PNG Museum Aircraft Status Card - B-24D Liberator 42-40918
Fallbrook Village "Soldier's Remains found after MIA 67 years" October 21, 2010
http://villagenews.com/local/soldiers-remains-found-after-mia-67-years/

Los Angeles Times " WWII airmen laid to rest 67 years later" October 27, 2010
http://latimesblogs.latimes.com/lanow/2010/10/missing-wwii-airman-laid-to-rest-67-years-later.html

Washington Post "WWII aviator's long journey" to home" October 27, 2010
http://www.washingtonpost.com/wp-dyn/content/article/2010/10/27/AR2010102707562.html

DPMO Recently Accounted For - Volz Crew March 3, 2010


Included in the comprehensive personal set of Lt. Dietz are the following items:
- Named Purple Heart In Case
- Named Air Medal in Case
- Un-named Purple Heart Medal
- Un-named Air Medal
- Distinguished Flying Cross
- Sterling Silver Navigator Wings
- Private purchase fighting knife with 5th Air Force insignia in grip. Sheath named REGIS DEITZ.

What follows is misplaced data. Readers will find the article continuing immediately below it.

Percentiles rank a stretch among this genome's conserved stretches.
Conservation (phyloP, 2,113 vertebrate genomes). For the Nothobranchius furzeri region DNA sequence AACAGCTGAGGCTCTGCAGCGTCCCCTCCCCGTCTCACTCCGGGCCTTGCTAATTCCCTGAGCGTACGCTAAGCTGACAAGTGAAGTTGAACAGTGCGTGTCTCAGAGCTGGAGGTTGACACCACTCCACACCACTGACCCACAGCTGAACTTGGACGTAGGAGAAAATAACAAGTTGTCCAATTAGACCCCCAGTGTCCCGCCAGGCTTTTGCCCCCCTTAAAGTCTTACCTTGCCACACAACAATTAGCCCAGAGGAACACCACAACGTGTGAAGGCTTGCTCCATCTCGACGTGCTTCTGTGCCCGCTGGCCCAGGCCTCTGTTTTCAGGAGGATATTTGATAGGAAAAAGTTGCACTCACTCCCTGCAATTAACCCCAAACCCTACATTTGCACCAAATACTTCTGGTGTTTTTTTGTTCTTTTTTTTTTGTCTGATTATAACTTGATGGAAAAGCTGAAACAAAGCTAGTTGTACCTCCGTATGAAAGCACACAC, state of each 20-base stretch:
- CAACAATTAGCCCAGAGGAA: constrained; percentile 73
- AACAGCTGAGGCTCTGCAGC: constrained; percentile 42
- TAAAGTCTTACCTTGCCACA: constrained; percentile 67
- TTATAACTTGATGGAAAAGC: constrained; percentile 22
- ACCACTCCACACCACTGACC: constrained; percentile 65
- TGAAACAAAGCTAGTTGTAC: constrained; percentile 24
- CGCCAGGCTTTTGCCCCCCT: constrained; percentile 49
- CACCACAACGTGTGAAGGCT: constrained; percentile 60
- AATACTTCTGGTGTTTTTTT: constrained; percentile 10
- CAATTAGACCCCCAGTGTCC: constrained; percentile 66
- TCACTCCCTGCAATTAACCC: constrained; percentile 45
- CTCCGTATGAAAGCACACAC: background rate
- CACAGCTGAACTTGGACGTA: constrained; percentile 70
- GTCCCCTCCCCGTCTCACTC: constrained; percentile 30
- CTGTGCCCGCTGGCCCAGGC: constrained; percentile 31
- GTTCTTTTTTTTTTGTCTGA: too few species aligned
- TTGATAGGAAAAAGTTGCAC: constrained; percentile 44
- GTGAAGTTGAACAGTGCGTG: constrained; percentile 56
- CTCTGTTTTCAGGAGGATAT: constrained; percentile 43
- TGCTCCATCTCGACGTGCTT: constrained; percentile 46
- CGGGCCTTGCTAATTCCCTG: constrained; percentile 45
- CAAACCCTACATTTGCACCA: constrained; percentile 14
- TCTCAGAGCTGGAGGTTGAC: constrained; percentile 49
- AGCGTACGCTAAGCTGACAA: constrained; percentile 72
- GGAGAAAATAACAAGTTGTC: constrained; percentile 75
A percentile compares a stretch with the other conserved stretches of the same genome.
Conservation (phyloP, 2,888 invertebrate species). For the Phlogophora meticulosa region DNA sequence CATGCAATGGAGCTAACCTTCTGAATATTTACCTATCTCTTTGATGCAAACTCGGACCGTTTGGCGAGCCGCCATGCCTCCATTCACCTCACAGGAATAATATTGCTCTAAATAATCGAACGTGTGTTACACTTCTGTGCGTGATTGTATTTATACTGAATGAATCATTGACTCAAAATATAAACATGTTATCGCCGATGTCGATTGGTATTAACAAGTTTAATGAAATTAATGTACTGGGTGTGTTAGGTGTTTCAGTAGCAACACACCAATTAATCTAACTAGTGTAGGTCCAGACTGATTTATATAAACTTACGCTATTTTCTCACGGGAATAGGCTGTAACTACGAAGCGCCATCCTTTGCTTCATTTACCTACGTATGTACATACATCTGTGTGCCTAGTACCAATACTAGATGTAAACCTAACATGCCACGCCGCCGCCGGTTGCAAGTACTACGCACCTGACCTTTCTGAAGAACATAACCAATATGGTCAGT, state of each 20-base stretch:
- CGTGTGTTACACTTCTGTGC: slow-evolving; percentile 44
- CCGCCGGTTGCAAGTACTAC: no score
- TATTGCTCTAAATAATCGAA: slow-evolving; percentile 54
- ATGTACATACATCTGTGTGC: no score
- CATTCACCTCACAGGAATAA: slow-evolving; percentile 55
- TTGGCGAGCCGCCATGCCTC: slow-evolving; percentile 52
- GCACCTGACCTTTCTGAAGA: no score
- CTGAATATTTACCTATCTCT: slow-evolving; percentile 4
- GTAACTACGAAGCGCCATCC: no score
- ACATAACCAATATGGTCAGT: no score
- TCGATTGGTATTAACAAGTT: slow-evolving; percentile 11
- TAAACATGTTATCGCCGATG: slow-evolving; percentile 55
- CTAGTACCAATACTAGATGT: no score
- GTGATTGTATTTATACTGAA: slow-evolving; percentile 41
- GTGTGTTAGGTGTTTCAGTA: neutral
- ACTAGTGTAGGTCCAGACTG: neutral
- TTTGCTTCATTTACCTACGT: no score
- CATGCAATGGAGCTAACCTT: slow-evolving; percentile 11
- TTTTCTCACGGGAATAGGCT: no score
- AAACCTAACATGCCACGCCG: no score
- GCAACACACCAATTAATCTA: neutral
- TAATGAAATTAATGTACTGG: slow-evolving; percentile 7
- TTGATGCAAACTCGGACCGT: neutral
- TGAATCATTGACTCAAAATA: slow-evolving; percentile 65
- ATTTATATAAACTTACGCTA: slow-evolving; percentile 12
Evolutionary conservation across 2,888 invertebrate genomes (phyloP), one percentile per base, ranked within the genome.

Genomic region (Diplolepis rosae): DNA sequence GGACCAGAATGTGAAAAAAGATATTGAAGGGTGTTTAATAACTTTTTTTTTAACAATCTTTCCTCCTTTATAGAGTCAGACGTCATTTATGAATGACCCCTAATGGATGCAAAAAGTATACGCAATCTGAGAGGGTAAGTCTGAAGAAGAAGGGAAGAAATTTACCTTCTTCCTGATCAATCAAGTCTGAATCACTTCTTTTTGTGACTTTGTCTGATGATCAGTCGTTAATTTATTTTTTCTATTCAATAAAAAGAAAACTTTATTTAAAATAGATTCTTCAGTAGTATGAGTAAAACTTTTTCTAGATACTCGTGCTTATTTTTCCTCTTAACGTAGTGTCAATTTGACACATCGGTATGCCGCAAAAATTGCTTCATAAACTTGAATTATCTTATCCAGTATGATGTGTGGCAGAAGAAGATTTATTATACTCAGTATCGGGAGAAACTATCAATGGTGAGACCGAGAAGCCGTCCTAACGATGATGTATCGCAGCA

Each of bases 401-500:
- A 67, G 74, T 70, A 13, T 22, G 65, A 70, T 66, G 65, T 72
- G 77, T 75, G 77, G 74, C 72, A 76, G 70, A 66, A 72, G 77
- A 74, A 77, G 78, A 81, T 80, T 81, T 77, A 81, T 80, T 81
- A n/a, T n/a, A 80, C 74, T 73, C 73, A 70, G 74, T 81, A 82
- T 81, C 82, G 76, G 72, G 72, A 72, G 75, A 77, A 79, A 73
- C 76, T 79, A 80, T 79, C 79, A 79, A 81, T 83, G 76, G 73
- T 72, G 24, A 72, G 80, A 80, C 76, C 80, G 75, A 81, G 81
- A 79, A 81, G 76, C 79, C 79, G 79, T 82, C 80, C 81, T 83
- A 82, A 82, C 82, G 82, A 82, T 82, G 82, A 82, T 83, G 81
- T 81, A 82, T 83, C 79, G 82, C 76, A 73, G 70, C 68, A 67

- Dog Tags of Regis Deitz with Patron Saint of Flyers medallion
- 90th Bomb Group Jolly Rodgers Wooden Nickel
- 2 x Original 5th Air Force embroidered Patch
- Jolly Rodgers embroidered Patch (appears to be a reproduction)
- Original WWII US Army Air Corps "Jolly Rogers" 90th Bomb Group Yearbook
- Original December 10th, 1943 letter notifying Rietz’s wife Jean that her husband is missing in action. The letter is signed by Adjunct General of the Army James Alexander Ulio.
- Original January 17th, 1944 letter signed by Senator Joseph F. Guffey explaining that he has no further information regarding the status of her husband.

A truly remarkable set from a lost then found air serviceman and hero that fought and died as a member of one of the most prestigious bomb groups of WWII; the Jolly Rodgers.